Even though these platform specific drivers are implemented in very different ways, they would be expected to use a common interface at a high level. This consistent lower interface allows for portable drivers to work regardless of the underlying platform specific drivers in use.

In contrast, portable drivers ONLY rely on other driver services, meaning that as long as the services they depend on exist, they will be able to operate regardless of the actual system they are running on. For example, we might have a couple of high level driver services, like:

  • logging and tracing info
  • a command line interface
  • a system status display

These driver services would ONLY rely on the virtual serial port interface, which provides multiple "ports" over a single serial port. In turn, the virtual serial port interface relies on the platform-specific hardware serial port interface.

By implementing ONLY a platform specific driver for a serial port, someone porting mnemOS to a new platform would gain access to use all four of these services (virtual serial port, logging/tracing, CLI, and system status) automatically.

exposing drivers to userspace

note: this is an area that is still under construction. some parts as described already exist in the code, but some do not yet.

In the "kernelspace", where the kernel and drivers exist, we can leverage compile time type safety, because all drivers and the kernel will be compiled together into one binary (at the moment mnemOS does not support "dynamically loading" drivers, they must be statically compiled together).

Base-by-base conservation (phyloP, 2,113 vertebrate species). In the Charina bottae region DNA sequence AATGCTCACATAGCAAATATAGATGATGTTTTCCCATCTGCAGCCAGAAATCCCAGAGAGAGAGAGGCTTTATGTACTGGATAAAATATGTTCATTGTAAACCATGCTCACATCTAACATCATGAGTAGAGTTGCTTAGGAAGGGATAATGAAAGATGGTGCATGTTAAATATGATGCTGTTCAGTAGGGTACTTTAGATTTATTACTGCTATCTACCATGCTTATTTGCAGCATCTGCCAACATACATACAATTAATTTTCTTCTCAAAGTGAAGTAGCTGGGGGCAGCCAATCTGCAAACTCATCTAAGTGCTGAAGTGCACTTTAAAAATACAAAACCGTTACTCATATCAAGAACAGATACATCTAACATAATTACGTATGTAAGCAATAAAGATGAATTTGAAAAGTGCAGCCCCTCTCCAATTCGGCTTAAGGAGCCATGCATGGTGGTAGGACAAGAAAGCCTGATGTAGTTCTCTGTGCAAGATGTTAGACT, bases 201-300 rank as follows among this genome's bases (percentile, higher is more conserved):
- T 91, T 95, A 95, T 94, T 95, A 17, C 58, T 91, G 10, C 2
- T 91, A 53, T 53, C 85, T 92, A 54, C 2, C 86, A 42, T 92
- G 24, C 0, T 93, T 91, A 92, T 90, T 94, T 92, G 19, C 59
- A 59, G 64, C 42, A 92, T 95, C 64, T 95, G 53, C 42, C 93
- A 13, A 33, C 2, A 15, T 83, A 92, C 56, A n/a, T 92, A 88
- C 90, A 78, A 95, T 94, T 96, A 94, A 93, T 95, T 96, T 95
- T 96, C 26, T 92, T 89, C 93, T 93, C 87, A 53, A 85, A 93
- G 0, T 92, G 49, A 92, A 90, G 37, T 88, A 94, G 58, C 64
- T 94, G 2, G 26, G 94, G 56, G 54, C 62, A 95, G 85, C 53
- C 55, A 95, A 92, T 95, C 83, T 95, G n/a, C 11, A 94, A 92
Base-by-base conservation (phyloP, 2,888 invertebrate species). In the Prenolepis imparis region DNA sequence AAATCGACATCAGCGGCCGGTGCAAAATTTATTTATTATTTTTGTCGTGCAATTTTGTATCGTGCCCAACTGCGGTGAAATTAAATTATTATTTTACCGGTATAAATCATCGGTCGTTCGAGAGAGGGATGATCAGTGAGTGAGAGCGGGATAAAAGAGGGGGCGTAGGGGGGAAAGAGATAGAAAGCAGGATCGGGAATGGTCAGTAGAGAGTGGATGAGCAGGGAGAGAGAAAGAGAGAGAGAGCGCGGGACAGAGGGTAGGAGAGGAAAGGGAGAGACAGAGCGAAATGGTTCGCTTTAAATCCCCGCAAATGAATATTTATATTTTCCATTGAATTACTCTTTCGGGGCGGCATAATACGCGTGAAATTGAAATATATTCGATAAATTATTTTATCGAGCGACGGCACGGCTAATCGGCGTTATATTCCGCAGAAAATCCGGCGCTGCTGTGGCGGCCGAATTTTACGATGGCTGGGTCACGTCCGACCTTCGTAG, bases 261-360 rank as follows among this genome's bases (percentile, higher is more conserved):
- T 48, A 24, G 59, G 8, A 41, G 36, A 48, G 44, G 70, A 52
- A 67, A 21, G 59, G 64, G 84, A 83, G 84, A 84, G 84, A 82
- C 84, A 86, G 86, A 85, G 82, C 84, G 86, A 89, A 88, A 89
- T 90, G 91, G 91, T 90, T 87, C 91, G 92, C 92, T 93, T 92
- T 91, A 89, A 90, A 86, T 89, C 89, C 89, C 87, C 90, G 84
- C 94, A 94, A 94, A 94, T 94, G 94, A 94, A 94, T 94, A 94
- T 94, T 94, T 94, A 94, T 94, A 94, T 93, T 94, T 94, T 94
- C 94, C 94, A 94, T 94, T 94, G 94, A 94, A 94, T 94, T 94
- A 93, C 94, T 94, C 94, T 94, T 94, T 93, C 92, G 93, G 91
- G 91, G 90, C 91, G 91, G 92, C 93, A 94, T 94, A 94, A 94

This is an important distinction because Rust does NOT have a stable ABI, and types and layout can change at any time, even between compilations. In "userspace", where user applications execute, we will not have compiled the applications at the same time as the kernel. They are two completely separate binaries!

To get around this, we can still use an async message-passing interface, but the requests and response will be serialized and then deserialized. Using serde and the postcard wire format, we can be sure that data will be consistently interpreted.

Driver services with request/response types that can be serialized can also make their interfaces available to user applications, though this is not required. The userspace can ask if a certain driver service UUID is registered (and available to userspace), and if it is, it can send serialized messages to the kernel, to be forwarded to the drivers. A full round trip looks something like this:

  • The userspace prepares a request, and then serializes it
  • The userspace sends the serialized request to the kernel
  • The kernel determines which service is being messaged, and if it exists, the message is deserialized and sent to the driver
  • The driver processes the request, and sends a response to the kernel to be returned to userspace
  • The kernel serializes the response, and sends it to userspace
  • The userspace deserializes the response, and processes it

How this actual userspace to kernel messaging works will be covered later, when I talk about the userspace itself works.